Tungsten, also known as wolfram, is a chemical element with symbol W and atomic number 74. The word tungsten comes from the Swedish language tungsten directly translatable to heavy stone.
Tungsten is a greyish-white lustrous metal, which is a solid at room temperature. Tungsten has the highest melting point and lowest vapor pressure of all metals, and at temperatures over 1650°C has the highest tensile strength. It has excellent corrosion resistance and is attacked only slightly by most mineral acids.
Tungsten (W) is a metal with a wide range of uses, the largest of which is as tungsten carbide in cemented carbides. Cemented carbides (also called hardmetals) are wear-resistant materials used by the metalworking, mining, and construction industries.
Tungsten metal wires, electrodes, and/or contacts are used in lighting, electronic, electrical, heating, and welding applications. Tungsten is also used to make heavy metal alloys for armaments, heat sinks, and high-density applications, such as weights and counterweights; superalloys for turbine blades; tool steels; and wear-resistant alloy parts and coatings.
Tungsten composites are used as a substitute for lead in bullets and shot. Tungsten chemical compounds are used in catalysts, inorganic pigments, and high-temperature lubricants.
Global tungsten demand has increased on average by 2.7% per annum since 2008, although estimates suggests that this will slow to 2.6% per annum in the years to 2018 as its direct use in lighting applications diminishes.
Representing 12% of total demand in 2013, tungsten used in lighting applications is forecast to decline by around 5% per annum in the years to 2018. The drop-off in demand is caused by the replacement of incandescent bulbs by fluorescent and LED bulbs in both industrial and domestic applications. On a positive note, however, these new lighting products require greater volumes of refractory tungsten alloys indirectly in their manufacture, boosting demand in the alloy sector.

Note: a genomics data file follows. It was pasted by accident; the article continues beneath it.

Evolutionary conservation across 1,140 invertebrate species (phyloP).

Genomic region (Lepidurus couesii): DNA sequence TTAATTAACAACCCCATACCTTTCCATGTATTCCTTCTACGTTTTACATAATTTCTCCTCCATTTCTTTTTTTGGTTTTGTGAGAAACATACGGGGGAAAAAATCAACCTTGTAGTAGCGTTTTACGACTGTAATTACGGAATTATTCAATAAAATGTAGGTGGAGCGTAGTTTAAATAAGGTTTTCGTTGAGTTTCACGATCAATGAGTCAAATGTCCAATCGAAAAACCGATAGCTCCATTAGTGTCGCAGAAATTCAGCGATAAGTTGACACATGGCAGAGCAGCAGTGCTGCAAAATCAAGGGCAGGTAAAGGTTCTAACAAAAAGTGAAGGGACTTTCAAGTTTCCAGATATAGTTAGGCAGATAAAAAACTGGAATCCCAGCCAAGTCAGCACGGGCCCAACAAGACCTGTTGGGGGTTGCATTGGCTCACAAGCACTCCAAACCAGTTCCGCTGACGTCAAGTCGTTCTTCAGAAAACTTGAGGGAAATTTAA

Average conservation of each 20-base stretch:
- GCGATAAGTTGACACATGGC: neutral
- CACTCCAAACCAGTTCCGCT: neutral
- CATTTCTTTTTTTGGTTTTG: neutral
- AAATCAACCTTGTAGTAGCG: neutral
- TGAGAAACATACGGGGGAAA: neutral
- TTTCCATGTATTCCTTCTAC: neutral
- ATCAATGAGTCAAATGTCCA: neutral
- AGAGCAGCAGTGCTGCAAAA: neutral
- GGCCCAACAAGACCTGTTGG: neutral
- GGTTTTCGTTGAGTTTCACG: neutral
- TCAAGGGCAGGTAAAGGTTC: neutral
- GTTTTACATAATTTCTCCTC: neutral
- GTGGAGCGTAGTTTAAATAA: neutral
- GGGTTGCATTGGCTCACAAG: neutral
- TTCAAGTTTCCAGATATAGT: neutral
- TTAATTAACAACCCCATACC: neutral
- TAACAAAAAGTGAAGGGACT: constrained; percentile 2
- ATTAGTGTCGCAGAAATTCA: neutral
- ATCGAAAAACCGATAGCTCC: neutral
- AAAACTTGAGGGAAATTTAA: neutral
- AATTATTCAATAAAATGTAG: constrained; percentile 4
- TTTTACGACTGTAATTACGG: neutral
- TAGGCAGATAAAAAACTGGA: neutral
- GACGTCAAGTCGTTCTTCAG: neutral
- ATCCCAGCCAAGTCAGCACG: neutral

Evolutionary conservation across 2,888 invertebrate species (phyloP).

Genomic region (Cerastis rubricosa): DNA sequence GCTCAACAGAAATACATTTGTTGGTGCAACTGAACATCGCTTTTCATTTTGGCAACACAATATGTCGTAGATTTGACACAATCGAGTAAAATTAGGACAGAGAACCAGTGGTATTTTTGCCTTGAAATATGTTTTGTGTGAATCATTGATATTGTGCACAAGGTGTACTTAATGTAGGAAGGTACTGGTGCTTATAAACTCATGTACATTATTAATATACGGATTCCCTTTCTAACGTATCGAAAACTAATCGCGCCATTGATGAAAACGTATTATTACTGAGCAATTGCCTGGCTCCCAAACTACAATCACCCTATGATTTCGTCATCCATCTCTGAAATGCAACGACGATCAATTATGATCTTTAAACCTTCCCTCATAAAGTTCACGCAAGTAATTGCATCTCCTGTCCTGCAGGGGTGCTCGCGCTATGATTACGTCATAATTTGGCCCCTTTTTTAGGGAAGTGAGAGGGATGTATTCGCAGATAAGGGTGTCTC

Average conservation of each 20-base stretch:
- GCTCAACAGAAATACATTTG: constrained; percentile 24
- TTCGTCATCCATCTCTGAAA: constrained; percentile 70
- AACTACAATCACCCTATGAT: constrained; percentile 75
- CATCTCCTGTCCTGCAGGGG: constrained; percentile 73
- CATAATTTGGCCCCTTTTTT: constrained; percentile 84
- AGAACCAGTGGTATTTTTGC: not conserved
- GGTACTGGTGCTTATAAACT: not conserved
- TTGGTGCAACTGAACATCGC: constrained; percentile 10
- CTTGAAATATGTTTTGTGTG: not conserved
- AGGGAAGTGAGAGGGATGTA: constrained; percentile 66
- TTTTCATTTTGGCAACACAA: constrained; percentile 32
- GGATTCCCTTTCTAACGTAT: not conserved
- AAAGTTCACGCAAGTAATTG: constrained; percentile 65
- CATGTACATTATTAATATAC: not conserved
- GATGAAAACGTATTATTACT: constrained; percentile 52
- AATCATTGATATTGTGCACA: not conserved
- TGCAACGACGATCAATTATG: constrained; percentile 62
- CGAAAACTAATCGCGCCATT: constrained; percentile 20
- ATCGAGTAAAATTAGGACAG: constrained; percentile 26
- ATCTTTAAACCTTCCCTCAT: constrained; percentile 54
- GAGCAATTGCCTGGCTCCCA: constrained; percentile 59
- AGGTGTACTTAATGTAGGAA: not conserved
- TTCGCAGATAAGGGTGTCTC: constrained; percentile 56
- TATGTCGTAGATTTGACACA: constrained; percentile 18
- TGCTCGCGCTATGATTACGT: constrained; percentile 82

Tungsten consumption from other electronic and electrical applications, including electrical contacts, electron emitters and lead-in wires, is forecast to grow at 5.4% per annum through to 2018, more than double the overall trend.
The resistance of tungsten to wear and corrosion and its ability to withstand arcing make it a suitable metal for use in contacts and voltage regulators. Demand from these applications however is minor in terms of volume, meaning by 2018 their share of demand would only be 2%.
This report seeks to examine the financial viability or otherwise of mining tungsten ore 10% and processing same into tungsten ore 65%. Processing and separation of the tungsten would be done in any of the processing plant stated in the body of the report.
The business would entail using mechanized method of mining to produce 250 tons per month of tungsten ore in which minimum of 25 tons of 65% tungsten would be extracted.
In the above projections 100 tons of rocks with 10 % tungsten content will give 10 tons of pure 100% tungsten which should translate to approx. 15 tons of 65% grade but putting recoveries and loss of material during processing and to allow for low expectations associated with mineral processing. We use a 10 tons of 65% grade in our estimates, possibilities are there that we might be able to achieve more than 10 tons.